Woody (Tree) Peonies

Very early in his peony breeding endeavors, Professor Saunders began crosses with woody peonies. These peonies were (and still are by many) referred to as tree peonies but because they are multistemmed and short, “woody” or “shrubby” are more accurate terms (as Saunders himself wrote).  The American Peony Society encourages the use of the term “woody”. The woody peonies cultivated for centuries in Japan tend to be single with colors ranging from white through pink; these are the ones Saunders used in his crosses. (Earlier breeders in France used double forms from China.)

Current taxonomists use the term Moutan to refer to the entire section of woody peonies with the suffruticosas in the subsection Vaginatae. Recent DNA research shows that the suffruticosas are hybrids of several species so the correct designation is Paeonia x suffruticosa.

China is also the home of the subsection Delavayanae, including P. delavayi with red and orange flowers, and P. lutea (or P. delavayi ssp. lutea), P. ludlowii, and P. potaninii with yellow flowers.  Saunders apparently had forms of at least three of these species – delavayi, lutea, and potaninii (photographed by Silvia Saunders in 1934 under the name forestii trolliodes) but likely did not use the latter in his breeding program.  The first P. lutea Saunders obtained was likely a cross with the reddish P. delavayi and is referred to in his notes as “L-D”.

Saunders crossed various Moutans with P. delavayi or P. lutea to produce a wider range of colors and patterns. He called these lutea hybrids, a term still applied today.  Most notable were the golden yellow hybrids, ‘Argosy’ being the first. Because of the considerable time between making a cross and obtaining a mature blooming specimen and the relative infertility of the F1 hybrids, Saunders only produced a few F2’s. ‘Heart of Darkness’ is one F2 he named.  His breeding work was first carried on by Nassos Daphnis in the gardens of William Gratwick and then by others, notably David Reath and William Seidl. When Silvia Saunders closed the nursery she distributed his plants to Reath.

His woody peony breeding notebook only occasionally records specific species and cultivars as the parents of his cultivars. References to “Reath and Saunders” refer to an article in the American Peony Society Bulletin written by David Reath and Silvia Saunders and reprinted in The Best of 75 Years, APS, 1979. Seedling numbers were obtained from Silvia Saunders’ Notebook and from index cards given to APS.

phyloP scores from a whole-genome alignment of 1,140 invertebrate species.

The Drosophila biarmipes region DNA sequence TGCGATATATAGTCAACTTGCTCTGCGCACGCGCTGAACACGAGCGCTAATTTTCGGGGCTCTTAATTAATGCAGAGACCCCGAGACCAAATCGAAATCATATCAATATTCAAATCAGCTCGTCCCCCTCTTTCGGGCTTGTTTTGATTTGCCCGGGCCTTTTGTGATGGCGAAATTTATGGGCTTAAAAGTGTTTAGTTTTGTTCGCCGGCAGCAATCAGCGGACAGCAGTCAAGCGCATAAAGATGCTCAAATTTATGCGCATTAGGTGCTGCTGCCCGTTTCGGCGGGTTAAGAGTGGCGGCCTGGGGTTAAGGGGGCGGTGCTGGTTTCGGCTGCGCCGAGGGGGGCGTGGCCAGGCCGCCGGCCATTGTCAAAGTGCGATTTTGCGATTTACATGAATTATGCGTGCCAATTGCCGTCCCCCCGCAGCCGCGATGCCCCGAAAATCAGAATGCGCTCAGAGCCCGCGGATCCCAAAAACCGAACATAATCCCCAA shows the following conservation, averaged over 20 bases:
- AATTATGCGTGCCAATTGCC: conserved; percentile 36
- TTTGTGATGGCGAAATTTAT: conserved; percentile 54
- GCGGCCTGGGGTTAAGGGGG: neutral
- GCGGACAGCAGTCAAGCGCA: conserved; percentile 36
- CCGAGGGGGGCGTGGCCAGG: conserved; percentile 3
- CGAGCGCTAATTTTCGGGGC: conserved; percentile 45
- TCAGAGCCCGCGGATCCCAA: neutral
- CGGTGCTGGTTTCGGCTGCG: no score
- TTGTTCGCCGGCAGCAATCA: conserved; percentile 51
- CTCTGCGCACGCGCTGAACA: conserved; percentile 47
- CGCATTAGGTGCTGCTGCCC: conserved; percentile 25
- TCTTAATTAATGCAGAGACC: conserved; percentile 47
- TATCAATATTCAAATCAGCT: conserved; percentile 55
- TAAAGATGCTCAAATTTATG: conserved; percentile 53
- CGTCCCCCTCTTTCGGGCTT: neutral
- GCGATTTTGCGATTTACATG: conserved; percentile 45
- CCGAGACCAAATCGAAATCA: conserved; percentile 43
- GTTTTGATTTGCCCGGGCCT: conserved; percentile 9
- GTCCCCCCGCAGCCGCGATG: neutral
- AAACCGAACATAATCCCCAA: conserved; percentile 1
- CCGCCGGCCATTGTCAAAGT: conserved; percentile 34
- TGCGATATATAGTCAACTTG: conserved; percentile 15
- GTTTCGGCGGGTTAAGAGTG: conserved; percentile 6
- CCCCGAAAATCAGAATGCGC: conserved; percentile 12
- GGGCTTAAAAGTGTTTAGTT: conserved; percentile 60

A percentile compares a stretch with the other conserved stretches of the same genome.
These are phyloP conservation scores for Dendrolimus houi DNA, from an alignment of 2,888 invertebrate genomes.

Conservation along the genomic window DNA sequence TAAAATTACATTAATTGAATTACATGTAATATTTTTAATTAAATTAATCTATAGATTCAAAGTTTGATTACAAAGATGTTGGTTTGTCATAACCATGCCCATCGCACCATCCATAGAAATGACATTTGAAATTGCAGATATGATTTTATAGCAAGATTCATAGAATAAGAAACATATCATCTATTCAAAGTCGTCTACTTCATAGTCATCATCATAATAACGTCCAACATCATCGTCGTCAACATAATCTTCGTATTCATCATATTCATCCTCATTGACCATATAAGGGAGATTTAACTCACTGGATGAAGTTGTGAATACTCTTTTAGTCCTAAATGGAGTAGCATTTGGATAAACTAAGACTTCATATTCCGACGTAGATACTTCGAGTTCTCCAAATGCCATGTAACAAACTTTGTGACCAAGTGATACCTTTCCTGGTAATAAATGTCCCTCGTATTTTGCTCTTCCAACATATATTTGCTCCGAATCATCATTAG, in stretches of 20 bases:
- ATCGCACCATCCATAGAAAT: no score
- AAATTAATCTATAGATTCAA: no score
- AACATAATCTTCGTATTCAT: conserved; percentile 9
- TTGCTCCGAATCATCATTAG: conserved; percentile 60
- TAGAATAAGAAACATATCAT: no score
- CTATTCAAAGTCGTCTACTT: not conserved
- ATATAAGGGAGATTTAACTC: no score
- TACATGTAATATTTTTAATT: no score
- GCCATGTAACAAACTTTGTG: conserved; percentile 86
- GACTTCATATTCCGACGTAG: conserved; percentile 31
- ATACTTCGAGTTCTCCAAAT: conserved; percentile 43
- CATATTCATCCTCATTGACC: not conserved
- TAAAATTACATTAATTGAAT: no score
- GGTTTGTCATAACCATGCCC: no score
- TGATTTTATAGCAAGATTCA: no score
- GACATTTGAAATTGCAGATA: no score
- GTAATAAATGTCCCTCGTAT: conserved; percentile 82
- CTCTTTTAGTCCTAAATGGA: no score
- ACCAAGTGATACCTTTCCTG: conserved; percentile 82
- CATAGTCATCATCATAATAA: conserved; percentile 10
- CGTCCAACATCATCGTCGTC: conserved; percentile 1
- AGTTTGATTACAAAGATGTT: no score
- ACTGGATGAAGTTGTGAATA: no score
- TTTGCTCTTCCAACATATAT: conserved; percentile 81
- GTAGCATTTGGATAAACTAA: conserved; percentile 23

Click on a photo to view the description.

In My Garden…

Age of Gold


Amber Moon





Black Panther

Black Pirate



Chinese Dragon






Gold Sovereign

Golden Bowl

Golden Hind

Golden Isles

Golden Vanitie


Happy Days


Heart of Darkness


High Noon


Ice Age







Right Royal

Roman Gold

Savage Splendor

Silver Plane

Silver Sails

Spring Carnival

Summer Night


Tiger Tiger


Wings of the Morning


In My Garden…Peony Mixups


Received as ‘Apricot,’ Likely ‘Golden Vanitie’

Received as ‘Corsair’; is ‘Maria Teressa’ (Daphnis)

Received as ‘Golden Mandarin’ Identified by Nate Bremer as ‘Demetra’ (Daphnis) 

Received as ‘Holiday’;  Is ‘Iphigenia’ (Daphnis)

Received as ‘Holiday’; Is ‘Iphigenia’ (Daphnis)

Additional Saunders woody peonies


Known to be in existence…

Arcadia, Black Douglas, Celestial, Charioteer, Conquest, Countess, Festival, Harlequin, Hyperion, Narcissus, Princess, Red Currant, Red Cloud, Red Jade, Rose Flame, Segovia, Spanish Gold, Stardust, Sunrising. I have recently acquired a few of these and will be updating information as plants develop.



Black Douglas Panther



Rose Flame


Red Cloud


Likely Lost…

Centaur*, Gold Dust**, Golden Mandarin (correct single form)**, Lombard**, Melody, Monitor, Nankeen**, Nereid, Noelle de Mosa (suffruticosa), Pastoral, Phoenix*, Tea Rose, Titania, Trophy.

* listed as to be discarded by Saunders

** still being listed in 1965 Saunders Nursery Catalogue so may be around